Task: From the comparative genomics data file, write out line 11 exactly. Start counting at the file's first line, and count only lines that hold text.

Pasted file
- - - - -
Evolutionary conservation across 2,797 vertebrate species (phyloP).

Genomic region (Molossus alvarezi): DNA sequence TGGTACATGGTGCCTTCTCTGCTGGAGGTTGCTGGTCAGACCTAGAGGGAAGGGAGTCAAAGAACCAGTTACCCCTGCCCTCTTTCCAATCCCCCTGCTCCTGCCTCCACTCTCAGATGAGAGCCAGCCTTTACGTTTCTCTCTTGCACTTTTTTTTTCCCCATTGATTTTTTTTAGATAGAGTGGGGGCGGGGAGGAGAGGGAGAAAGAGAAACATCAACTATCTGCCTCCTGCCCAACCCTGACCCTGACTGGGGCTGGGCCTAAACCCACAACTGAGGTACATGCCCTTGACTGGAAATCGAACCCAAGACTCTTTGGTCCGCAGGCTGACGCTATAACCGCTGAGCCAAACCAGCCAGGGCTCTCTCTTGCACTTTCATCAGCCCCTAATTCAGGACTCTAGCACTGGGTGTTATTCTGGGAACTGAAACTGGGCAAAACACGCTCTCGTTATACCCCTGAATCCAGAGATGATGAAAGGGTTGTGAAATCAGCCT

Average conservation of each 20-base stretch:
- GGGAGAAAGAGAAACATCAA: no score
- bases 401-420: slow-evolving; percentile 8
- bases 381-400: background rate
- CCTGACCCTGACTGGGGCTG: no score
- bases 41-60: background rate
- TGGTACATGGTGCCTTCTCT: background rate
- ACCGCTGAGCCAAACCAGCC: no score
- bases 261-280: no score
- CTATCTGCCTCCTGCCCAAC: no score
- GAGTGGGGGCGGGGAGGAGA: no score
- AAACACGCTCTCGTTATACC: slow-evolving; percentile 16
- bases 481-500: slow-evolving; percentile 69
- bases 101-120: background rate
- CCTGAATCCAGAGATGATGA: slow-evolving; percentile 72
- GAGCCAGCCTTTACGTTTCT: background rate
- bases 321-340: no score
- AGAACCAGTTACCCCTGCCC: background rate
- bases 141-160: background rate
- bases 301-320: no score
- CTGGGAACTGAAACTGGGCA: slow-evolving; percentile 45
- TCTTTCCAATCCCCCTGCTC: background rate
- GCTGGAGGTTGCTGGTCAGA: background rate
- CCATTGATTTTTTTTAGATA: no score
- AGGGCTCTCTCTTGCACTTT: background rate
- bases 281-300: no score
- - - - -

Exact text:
- bases 261-280: no score